We’ve spent the last couple of months on QuantStart backtesting various trading strategies utilising Python and pandas. The vectorised nature of pandas ensures that certain operations on large datasets are extremely rapid. However the forms of vectorised backtester that we have studied to date suffer from some drawbacks in the way that trade execution is simulated. In this series of articles we are going to discuss a more realistic approach to historical strategy simulation by constructing an event-driven backtesting environment using Python.
Before we delve into development of such a backtester we need to understand the concept of event-driven systems. Video games provide a natural use case for event-driven software and provide a straightforward example to explore. A video game has multiple components that interact with each other in a real-time setting at high framerates. This is handled by running the entire set of calculations within an “infinite” loop known as the event-loop or game-loop.
At each tick of the game-loop a function is called to receive the latest event, which will have been generated by some corresponding prior action within the game. Depending upon the nature of the event, which could include a key-press or a mouse click, some subsequent action is taken, which will either terminate the loop or generate some additional events. The process will then continue. Here is some example pseudo-code:
while True: # Run the loop forever new_event = get_new_event() # Get the latest event # Based on the event type, perform an action if new_event.type == "LEFT_MOUSE_CLICK": open_menu() elif new_event.type == "ESCAPE_KEY_PRESS": quit_game() elif new_event.type == "UP_KEY_PRESS": move_player_north() # ... and many more events redraw_screen() # Update the screen to provide animation tick(50) # Wait 50 milliseconds
The code is continually checking for new events and then performing actions based on these events. In particular it allows the illusion of real-time response handling because the code is continually being looped and events checked for. As will become clear this is precisely what we need in order to carry out high frequency trading simulation.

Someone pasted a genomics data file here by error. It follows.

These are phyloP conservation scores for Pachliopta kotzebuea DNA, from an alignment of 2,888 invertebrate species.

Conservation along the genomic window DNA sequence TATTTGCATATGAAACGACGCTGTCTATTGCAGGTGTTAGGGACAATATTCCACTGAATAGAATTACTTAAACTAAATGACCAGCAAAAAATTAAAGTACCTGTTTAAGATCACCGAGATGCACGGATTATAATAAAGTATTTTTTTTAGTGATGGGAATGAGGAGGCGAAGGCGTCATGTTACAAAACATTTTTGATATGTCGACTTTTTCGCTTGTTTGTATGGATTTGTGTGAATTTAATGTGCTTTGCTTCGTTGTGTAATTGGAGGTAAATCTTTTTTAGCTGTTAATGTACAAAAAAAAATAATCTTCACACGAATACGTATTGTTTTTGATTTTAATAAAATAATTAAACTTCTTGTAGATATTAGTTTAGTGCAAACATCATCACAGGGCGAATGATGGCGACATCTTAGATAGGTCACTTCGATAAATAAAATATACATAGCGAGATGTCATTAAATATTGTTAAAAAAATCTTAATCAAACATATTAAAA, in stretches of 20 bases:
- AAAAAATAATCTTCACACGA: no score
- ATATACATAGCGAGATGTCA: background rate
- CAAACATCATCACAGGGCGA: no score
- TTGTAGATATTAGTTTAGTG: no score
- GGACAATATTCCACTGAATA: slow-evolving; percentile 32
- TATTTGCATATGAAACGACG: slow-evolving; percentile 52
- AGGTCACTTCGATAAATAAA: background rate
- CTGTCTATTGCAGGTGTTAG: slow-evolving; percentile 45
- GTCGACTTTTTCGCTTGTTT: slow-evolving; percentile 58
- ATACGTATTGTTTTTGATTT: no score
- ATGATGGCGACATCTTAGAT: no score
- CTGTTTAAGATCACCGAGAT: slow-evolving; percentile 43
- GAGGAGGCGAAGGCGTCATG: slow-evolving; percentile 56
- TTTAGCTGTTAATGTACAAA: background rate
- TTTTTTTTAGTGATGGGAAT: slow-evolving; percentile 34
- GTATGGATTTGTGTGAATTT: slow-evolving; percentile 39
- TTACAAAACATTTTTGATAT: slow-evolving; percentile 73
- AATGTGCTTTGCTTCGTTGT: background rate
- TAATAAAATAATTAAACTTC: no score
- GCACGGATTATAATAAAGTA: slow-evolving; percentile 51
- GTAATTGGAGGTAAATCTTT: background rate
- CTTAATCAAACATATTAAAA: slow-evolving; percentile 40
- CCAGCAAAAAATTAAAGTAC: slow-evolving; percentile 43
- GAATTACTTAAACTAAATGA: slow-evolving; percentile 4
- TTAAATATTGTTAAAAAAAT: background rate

Event-driven systems provide many advantages over a vectorised approach:
Although event-driven systems come with many benefits they suffer from two major disadvantages over simpler vectorised systems. Firstly they are significantly more complex to implement and test. There are more “moving parts” leading to a greater chance of introducing bugs. To mitigate this proper software testing methodology such as test-driven development can be employed.
Secondly they are slower to execute compared to a vectorised system. Optimal vectorised operations are unable to be utilised when carrying out mathematical calculations. We will discuss ways to overcome these limitations in later articles.
To apply an event-driven approach to a backtesting system it is necessary to define our components (or objects) that will handle specific tasks:
This is quite a basic model of a trading engine. There is significant scope for expansion, particularly in regard to how the Portfolio is used. In addition differing transaction cost models might also be abstracted into their own class hierarchy. At this stage it introduces needless complexity within this series of articles so we will not currently discuss it further. In later tutorials we will likely expand the system to include additional realism.
Here is a snippet of Python code that demonstrates how the backtester works in practice. There are two loops occuring in the code. The outer loop is used to give the backtester a heartbeat. For live trading this is the frequency at which new market data is polled. For backtesting strategies this is not strictly necessary since the backtester uses the market data provided in drip-feed form (see the bars.update_bars() line).
The inner loop actually handles the Events from the events Queue object. Specific events are delegated to the respective component and subsequently new events are added to the queue. When the events Queue is empty, the heartbeat loop continues:
# Declare the components with respective parameters bars = DataHandler(..) strategy = Strategy(..) port = Portfolio(..) broker = ExecutionHandler(..) while True: # Update the bars (specific backtest code, as opposed to live trading) if bars.continue_backtest == True: bars.update_bars() else: break # Handle the events while True: try: event = events.get(False) except Queue.Empty: break else: if event is not None: if event.type == 'MARKET': strategy.calculate_signals(event) port.update_timeindex(event) elif event.type == 'SIGNAL': port.update_signal(event) elif event.type == 'ORDER': broker.execute_order(event) elif event.type == 'FILL': port.update_fill(event) # 10-Minute heartbeat time.sleep(10*60)
This is the basic outline of a how an event-driven backtester is designed. In the next article we will discuss the Event class hierarchy.